Wakefield Trinity chief warns rugby league at risk of going part-time again

<span>Photograph: Richard Sellers/PA</span>
Photograph: Richard Sellers/PA

One of Super League’s longest-serving chief executives has warned that rugby league risks reverting to a part-time sport if there major and systemic changes are not made to the game away from the field. The Wakefield Trinity CEO, Michael Carter, will step down from his role at the club by the end of this season after 10 years in charge at Belle Vue.

However, he has warned the sport is in a “big hole”, and has urged everyone to throw their support behind IMG’s plans to attempt to transform the sport or risk catastrophic consequences. The global media company signed a 12-year deal with the Rugby Football League last year and has proposed widespread changes to the way the game is run, including replacing conventional promotion and relegation with a grading system that will effectively place the 12 best-performing clubs on and off the field in Super League from 2025.

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Carter also warned that with a reduced broadcast deal from Sky Sports severely affecting club finances, rugby league could be in serious danger if it repeats the mistakes of old. “I think the game is in a big hole,” he told the Guardian. “We’re pinning all our hopes on IMG being the saviour of the sport, and we’ve got one broadcaster in Sky who pays some money and a couple of others who do a fantastic job but I’m not convinced they have the money to invest in the game.

“There’s now a lot of other sports vying to get into the big five sports, which we’re currently in. It’s not going to be easy moving forwards and I don’t think anyone expects it to be, but I think being part-time again is a possibility. If the TV deal keeps going the way it is, certainly that could be the case. Unless you’ve a wealthy benefactor that will fund every single club, I think you’re looking at the future and wondering what it holds. There are massive challenges and difficulties for the sport.”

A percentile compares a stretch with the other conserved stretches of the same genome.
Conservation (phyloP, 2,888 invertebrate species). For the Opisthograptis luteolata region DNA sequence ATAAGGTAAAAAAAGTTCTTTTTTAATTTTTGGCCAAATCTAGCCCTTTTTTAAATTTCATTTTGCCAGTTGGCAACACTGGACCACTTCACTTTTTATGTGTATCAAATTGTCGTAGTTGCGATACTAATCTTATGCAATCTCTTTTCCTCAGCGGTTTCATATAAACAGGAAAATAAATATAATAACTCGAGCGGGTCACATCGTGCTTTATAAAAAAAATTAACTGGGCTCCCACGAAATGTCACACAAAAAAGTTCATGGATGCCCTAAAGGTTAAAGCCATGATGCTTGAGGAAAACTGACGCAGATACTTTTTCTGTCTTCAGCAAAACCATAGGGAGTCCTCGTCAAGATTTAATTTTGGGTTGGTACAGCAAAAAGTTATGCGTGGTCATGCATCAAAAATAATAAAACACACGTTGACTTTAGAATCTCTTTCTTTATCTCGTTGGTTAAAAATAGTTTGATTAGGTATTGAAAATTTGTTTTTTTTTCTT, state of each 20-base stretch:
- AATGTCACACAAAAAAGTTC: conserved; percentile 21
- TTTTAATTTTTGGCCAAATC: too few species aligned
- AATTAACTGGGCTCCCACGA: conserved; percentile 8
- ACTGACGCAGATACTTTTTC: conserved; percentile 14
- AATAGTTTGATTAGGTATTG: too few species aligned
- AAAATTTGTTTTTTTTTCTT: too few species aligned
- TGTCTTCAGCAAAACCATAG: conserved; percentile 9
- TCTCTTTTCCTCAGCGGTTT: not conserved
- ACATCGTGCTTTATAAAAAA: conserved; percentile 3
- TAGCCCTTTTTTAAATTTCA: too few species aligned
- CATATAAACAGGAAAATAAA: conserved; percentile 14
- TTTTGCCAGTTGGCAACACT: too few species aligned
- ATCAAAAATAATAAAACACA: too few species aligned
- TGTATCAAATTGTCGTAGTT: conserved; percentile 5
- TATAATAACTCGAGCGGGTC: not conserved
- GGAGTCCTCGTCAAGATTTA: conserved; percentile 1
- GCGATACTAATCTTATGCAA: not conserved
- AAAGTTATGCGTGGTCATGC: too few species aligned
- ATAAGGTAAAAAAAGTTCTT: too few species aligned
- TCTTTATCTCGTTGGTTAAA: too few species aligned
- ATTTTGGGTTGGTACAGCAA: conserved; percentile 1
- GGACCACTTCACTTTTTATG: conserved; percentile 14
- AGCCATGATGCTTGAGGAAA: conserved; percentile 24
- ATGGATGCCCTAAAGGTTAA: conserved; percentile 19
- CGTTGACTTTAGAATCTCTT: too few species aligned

Wakefield will appoint Carter’s replacement before the end of the season and he has suggested the club will look to an individual outside rugby league, with the club set to open a revamped main stand this summer in an attempt to boost profitability away from the rugby field. But he has urged those remaining in the sport at boardroom level to give IMG their backing.

“We’ve given them our faith to say we’ll work as well as we can with them to get the sport to a better place because we’ve no other option,” he said. “We’ve got to trust them, give them as much help as possible to get on and do what they do. Without them, there’s nothing else. We’ve tried to go off on our own and it hasn’t worked. Sky are saying that viewers and subscribers have remained stagnant so we’ve got to break the mould somehow.”